The boeing machine was given to the museum in 2015, and will gradually be readied for transport to the museum. – We are planning to get the airplane integrated in to our exhibition in a years time, says director Hanne Jakhelln.
The airplane LN-KKW, who was Norwegians first airplane, is standing safely in the military airport at the moment. – We want to maximize the use of this object and find a good concept. We are now working on the plans for this, in addition to estimating the aircrafts condition and need to be conserved, adds Jakhelln.
The aircraft was given to the museum in 2015, but due to lack of financing and challenges with the transportation, the process has taken longer. In the meantime it is conservator Michael Lofthus´who ensures the welfare of the object. – The plane is well guarded in the military facility and we are inspecting it regularly, says Lofthus. The aircraft is also heated and moist controlled to make sure it will be in good shape also on the inside.
Hanne Jakhelln og Michael Lofthus are looking forward to seeing the aircraft at the museum
Interaction versus conservation
One of the question that need answering before the plane can be moved, is heter or not the aircraft should be open for our guests. There is some positive thoughts on open access to the airplane, or an interactive use in other ways, but this needs to be put up against the need to conserve a historical object. This juxtaposition is a returning conflict in the world of museums. – We have an opportunity to let people experience the aircraft in another less controlled way than when they are out traveling. Participation and interactivity is something we know that people want, but the more you let people use it, the worse the condition of the object will be. That is the dilemma, says Lofthus and puts it on the spot: Keep it forever, or let people use it? Our plan going forward is to fint this balance between conserving, interacting and experiences.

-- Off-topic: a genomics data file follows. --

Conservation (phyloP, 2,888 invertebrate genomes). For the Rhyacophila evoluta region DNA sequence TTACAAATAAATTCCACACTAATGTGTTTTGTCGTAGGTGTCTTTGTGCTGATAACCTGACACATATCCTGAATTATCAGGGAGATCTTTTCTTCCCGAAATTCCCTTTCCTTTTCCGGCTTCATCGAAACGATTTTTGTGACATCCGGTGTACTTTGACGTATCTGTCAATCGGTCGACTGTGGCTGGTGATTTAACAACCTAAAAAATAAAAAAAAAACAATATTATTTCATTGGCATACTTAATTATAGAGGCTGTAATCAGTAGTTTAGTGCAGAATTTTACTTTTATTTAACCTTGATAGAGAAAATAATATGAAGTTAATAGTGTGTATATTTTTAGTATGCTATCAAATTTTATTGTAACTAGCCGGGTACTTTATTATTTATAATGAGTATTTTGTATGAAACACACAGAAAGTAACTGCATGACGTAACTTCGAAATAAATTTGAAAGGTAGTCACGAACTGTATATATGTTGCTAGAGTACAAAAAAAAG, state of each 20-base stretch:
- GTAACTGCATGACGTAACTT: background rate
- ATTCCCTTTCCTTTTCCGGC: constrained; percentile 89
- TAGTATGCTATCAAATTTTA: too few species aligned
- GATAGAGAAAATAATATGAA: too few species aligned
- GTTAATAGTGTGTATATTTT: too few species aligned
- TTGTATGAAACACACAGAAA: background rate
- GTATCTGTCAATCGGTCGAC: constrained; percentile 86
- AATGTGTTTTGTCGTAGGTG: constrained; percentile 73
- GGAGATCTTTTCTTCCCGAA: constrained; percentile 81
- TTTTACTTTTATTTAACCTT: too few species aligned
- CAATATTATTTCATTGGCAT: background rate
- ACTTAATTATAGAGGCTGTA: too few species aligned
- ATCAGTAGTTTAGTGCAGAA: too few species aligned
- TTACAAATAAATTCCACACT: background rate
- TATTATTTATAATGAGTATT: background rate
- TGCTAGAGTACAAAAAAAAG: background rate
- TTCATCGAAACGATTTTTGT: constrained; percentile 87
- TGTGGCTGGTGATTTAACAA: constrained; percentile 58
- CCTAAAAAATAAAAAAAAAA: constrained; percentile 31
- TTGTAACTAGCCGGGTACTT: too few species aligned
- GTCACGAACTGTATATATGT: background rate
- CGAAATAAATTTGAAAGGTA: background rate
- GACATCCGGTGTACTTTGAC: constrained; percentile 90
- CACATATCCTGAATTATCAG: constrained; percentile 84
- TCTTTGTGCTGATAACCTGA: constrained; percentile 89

Director of the museum, Hanne Jakhelln is looking forward to finally ending the process of integrating the Boeing machine in to the exhibit. – This is really exciting and we hope that we will manage to get the financing as soon as possible, so we can go a head.
Conservator Michael Lofthus is among many things, checking the tires of the airplane to see if they can withstand the transport to the museum.